Unfortunately, Durai was not just leading any company, but a charity that demands high moral accountability, which means public expectation forces are at play.  Public not only demands the leader of a charitable organisation to run the organisation well, but also to conduct himself morally, and in line with what the organisation stands for, in this instance, behave charitably. Flying first-class on business trips and having elaborate renovation in the office, while is likely a norm that will not lead to any batting of eyelid in the commercial world, instantly becomes a behavior that is highly unbefitting when scrutinised under the charity lens. This situation was especially apparent in the case of Buddhist monk Shi Ming Yi, former CEO of another charitable organisation, Renci Hospital who suffered a dramatic downfall like Durai due to misuse of funds. Like Durai, Ming Yi’s extravagant lifestyle attracted strong criticism despite consumerism is not any big sin by normal human standard, but of course, public does not see Ming Yi as just a CEO, but a leader of a charity, coupled by his status as a religious leader.

From these cases, it is apparent that the context (the nature of the organisation) in which the leader exists cannot be divorced from the assessment of the leadership effectiveness. In fact, the context decides one of the most important criteria in assessing a leader; a charitable organisation, a religious institution and a commercial entity would definitely not have the same set of criteria to determine an effective leader. Therefore, in the case of Durai, he is an effective leader, but in my opinion, not an effective leader for NKF.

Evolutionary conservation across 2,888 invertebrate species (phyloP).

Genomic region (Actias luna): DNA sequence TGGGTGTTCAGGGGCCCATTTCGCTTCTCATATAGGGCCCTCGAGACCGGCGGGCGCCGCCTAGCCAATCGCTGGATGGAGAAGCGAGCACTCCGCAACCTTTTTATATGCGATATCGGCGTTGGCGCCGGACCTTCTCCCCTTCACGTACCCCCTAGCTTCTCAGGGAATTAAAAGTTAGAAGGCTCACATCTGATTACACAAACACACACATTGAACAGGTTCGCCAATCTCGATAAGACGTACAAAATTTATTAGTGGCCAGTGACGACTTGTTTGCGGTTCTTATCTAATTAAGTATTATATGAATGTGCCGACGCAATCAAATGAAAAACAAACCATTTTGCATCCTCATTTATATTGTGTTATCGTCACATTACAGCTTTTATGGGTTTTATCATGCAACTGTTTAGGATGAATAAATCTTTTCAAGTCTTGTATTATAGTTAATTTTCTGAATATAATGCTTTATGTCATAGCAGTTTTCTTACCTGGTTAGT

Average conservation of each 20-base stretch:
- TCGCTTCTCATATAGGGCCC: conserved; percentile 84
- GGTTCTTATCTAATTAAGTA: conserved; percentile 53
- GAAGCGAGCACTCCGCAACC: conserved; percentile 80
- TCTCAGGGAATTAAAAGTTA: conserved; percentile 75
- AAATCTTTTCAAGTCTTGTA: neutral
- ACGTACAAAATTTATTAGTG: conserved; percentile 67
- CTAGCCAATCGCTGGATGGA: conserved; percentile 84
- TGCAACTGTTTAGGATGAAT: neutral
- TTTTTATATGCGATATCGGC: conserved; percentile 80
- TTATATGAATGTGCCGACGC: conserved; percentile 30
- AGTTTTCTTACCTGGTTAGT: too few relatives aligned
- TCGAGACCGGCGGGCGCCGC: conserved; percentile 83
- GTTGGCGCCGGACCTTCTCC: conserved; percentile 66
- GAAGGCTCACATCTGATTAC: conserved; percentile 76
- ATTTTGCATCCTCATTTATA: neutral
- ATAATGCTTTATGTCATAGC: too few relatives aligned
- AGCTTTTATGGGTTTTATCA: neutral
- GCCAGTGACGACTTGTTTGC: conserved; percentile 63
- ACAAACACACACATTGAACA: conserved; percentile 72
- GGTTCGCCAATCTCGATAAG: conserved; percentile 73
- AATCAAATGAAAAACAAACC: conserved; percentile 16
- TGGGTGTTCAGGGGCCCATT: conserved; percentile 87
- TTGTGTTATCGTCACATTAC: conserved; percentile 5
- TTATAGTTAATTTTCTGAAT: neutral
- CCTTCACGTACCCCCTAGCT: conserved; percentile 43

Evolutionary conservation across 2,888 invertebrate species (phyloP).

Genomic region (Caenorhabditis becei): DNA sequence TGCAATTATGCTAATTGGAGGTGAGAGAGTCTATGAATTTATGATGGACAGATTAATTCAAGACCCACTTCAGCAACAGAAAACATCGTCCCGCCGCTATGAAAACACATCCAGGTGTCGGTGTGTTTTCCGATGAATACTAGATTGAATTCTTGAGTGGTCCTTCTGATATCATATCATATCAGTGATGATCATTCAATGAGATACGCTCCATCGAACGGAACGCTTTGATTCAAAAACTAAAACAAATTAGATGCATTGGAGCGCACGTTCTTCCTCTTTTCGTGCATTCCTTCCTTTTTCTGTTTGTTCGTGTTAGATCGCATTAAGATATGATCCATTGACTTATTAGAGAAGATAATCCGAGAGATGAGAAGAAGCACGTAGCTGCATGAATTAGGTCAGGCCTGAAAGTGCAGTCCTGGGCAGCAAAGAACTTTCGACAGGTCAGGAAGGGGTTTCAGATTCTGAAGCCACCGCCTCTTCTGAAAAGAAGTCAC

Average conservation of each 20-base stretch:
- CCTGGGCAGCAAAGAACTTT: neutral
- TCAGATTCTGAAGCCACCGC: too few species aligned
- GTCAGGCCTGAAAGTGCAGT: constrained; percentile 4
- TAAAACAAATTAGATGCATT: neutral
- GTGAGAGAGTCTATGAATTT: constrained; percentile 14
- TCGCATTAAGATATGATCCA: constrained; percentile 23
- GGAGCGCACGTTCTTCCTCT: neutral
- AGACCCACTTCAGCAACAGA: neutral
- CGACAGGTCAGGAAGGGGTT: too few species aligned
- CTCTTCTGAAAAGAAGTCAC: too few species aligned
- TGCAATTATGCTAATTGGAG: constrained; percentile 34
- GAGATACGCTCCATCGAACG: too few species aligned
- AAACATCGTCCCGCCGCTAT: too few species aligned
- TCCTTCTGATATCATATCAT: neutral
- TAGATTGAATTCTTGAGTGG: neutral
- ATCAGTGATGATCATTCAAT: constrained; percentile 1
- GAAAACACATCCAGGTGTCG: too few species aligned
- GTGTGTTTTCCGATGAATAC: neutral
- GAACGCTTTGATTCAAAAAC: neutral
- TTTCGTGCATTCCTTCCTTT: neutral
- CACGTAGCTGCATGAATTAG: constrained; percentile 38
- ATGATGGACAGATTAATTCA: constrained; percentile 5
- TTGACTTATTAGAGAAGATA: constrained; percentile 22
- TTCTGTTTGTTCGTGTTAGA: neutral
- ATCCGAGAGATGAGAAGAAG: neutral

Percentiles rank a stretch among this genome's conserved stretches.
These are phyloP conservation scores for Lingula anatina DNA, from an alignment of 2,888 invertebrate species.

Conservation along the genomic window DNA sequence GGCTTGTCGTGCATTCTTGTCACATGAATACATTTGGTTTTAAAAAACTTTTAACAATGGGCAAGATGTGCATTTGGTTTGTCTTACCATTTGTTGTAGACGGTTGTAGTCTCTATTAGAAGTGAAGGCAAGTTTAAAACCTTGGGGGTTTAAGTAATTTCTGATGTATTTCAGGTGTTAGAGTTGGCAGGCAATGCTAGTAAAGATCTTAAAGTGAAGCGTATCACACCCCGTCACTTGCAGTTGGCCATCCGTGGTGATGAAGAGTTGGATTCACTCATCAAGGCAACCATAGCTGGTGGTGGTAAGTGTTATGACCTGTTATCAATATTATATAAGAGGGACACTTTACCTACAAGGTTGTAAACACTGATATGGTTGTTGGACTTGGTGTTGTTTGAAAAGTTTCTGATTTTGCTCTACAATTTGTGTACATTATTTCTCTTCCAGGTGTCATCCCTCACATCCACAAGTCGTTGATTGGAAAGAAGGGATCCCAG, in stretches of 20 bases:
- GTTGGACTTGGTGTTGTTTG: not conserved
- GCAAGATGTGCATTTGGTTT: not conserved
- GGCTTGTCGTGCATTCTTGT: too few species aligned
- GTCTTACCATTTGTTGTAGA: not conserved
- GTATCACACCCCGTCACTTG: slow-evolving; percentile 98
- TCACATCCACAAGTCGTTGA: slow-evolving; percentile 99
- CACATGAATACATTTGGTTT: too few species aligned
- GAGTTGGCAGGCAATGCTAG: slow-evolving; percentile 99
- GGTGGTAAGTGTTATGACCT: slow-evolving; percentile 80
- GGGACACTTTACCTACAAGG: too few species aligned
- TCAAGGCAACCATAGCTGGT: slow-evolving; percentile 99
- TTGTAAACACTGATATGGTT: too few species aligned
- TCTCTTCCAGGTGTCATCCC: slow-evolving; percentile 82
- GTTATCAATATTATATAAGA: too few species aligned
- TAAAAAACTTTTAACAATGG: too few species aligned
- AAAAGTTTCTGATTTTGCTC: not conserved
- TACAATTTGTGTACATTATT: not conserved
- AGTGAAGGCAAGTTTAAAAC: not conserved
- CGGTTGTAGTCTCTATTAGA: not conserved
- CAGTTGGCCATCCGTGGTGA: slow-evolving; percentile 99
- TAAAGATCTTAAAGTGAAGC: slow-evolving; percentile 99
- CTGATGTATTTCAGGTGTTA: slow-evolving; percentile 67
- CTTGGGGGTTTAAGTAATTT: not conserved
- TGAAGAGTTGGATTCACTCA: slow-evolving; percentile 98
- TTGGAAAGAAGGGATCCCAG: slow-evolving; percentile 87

just for laughs - on leadership

Wednesday, May 09, 2012

PP5506 AOL-Blog 1

ii) It has been said that the desire for cohesion is the enemy of real leadership. Why?

                While conventional wisdom often labels an effective leader as one who is able to unite a group of individuals together and rally everyone towards a common goal, the desire for team cohesion can be as much a foe of real leadership as it is a friend, depending on the context of its pursuit.

                Just like even though drinking milk is generally good for health, taking it when one has a diarrhoea is more harm than help; as shown in the Schachter Study on cohesion, a group with high cohesion but negative norms performs worse than a group with low cohesion but positive norms. In this case, if the leader of the underperforming group still chooses to be pro-cohesion, he/she would be relegated to a powerless position as an improvement on group performance would now rely on breaking the cohesion that breeds the negative work norms.